Even in this mild winter, daylight hours are limited and even naturally active and imaginative kids find themselves looking for something to pass a little idle time indoors. These become the days of the hand-held video games.
Parents around North Jersey find themselves balancing the benefits of an occupied child with the inherent negatives of video games. Everyone knows the detrimental contribution of video games as a substitute for physical activity when it comes to childhood obesity. But many assume they must also be bad for vision, posture and children's hands.
Pediatric ophthalmologist Carl Guterman banned the hand-held games in his house. Is this validation for parents everywhere telling their kids to put down the game before they go blind? Not exactly.
"That, you can't say," says Guterman, who dislikes the games' mindless and addictive nature.
"You can say they might become stupid," he adds with a laugh.
According to the Hackensack University Medical Center ophthalmologist, the science just doesn't back up any assumption that there is a negative effect on vision. The worst they can surmise — and Guterman makes a point to say this is just a hypothesis — is that long periods of time spent focusing up close on handheld video games may, just like with avid early readers, cause near-sightedness.
Hand-held video games actually have a proven positive effect on sight for some children. Guterman says that these games can help kids with a lazy eye. For those children wearing a patch over the good eye to help train the lazy eye, hand-held video games are becoming part of the treatment.
"They're really focusing on these small little targets and that seems to bring back their vision quicker than if they weren't doing anything," he says.
OK, so what about any negative effects on a child's health beyond her eyes?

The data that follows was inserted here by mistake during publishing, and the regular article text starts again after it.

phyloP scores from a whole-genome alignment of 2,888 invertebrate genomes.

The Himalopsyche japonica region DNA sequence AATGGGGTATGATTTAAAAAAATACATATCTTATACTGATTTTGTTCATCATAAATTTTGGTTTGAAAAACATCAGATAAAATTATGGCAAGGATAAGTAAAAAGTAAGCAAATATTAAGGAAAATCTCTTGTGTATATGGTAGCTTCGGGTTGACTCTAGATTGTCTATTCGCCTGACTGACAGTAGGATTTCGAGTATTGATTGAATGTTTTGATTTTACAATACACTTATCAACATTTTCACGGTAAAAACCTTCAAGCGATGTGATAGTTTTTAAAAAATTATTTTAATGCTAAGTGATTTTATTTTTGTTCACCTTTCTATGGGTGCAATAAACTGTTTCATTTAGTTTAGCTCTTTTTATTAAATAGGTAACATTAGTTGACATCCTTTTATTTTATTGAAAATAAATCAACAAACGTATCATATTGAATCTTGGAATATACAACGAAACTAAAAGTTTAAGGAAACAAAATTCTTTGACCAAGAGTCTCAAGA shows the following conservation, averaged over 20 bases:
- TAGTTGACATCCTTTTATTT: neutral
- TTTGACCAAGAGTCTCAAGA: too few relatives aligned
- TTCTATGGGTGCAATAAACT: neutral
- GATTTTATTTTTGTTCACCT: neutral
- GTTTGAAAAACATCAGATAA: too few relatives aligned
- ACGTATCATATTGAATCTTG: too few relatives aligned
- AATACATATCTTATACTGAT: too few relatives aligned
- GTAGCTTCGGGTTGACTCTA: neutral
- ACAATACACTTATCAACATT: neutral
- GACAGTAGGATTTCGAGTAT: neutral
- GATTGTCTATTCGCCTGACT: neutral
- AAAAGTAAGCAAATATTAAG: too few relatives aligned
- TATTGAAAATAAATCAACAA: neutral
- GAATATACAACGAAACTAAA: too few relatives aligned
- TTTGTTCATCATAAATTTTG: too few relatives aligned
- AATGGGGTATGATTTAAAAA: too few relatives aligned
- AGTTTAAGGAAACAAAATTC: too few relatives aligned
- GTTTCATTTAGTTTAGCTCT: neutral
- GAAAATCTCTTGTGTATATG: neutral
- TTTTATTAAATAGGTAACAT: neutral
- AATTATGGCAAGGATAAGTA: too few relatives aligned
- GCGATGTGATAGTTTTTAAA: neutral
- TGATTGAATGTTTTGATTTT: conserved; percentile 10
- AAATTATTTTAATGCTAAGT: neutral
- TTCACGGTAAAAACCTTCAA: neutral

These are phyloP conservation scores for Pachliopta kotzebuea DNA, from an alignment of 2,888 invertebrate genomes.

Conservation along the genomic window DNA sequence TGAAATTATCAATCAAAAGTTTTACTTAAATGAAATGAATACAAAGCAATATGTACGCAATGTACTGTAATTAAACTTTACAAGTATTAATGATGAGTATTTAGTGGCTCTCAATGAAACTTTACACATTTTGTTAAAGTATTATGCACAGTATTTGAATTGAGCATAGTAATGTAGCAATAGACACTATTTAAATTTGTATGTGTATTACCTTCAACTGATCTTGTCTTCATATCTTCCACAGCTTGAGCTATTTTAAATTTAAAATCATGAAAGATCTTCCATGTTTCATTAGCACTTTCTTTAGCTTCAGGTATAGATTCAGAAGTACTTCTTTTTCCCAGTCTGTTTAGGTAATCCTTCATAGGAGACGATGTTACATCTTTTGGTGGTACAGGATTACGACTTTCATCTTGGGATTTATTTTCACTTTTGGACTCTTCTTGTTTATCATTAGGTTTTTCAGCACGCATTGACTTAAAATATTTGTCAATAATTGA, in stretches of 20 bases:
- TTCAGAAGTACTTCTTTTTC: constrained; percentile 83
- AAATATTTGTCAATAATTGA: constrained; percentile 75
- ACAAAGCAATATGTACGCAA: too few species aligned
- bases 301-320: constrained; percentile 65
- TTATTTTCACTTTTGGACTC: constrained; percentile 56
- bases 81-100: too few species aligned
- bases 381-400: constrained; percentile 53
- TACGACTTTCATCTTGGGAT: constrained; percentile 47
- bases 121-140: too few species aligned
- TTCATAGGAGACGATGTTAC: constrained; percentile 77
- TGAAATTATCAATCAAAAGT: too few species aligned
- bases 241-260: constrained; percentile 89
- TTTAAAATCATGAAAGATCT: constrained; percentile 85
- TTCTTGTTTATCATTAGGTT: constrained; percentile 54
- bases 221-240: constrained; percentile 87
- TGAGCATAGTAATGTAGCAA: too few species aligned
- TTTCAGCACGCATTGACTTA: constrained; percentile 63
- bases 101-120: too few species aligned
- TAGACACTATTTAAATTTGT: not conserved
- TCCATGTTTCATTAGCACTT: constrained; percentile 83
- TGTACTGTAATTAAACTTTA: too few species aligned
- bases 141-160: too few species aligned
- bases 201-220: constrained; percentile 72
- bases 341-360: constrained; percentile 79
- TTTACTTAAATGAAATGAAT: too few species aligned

Pediatrician Alan Kanter, a specialist on children with ADHD, is closely watching new research. ADHD kids often have trouble sleeping and a Swiss study suggests that playing video games or looking at computer screens at night can be a contributing factor to those issues.
"Work coming out of Basel, Switzerland, is demonstrating there's a definite negative effect from these video games and hand-held toys that have a computer screen on the body's synthesis of melatonin in terms of setting the clock that helps a kid fall asleep," says Kanter, who is part of Metropolitan Pediatric Group with offices in Teaneck and Closter.
The amount of time needed between playing and bed is unclear, says Kanter, but video games definitely should not be the last activity before turning out the lights to sleep.
And while some parents worry about things like carpal tunnel or neck pain or injuries because of the repetitive movement and awkward posture when holding these games, Kanter does not — at least not with younger children.
"That's a chronic overuse situation," he says. "I'm not concerned about kids spending hours and hours and hours of time. No child spends hours and hours of time, not young children, they're too restless."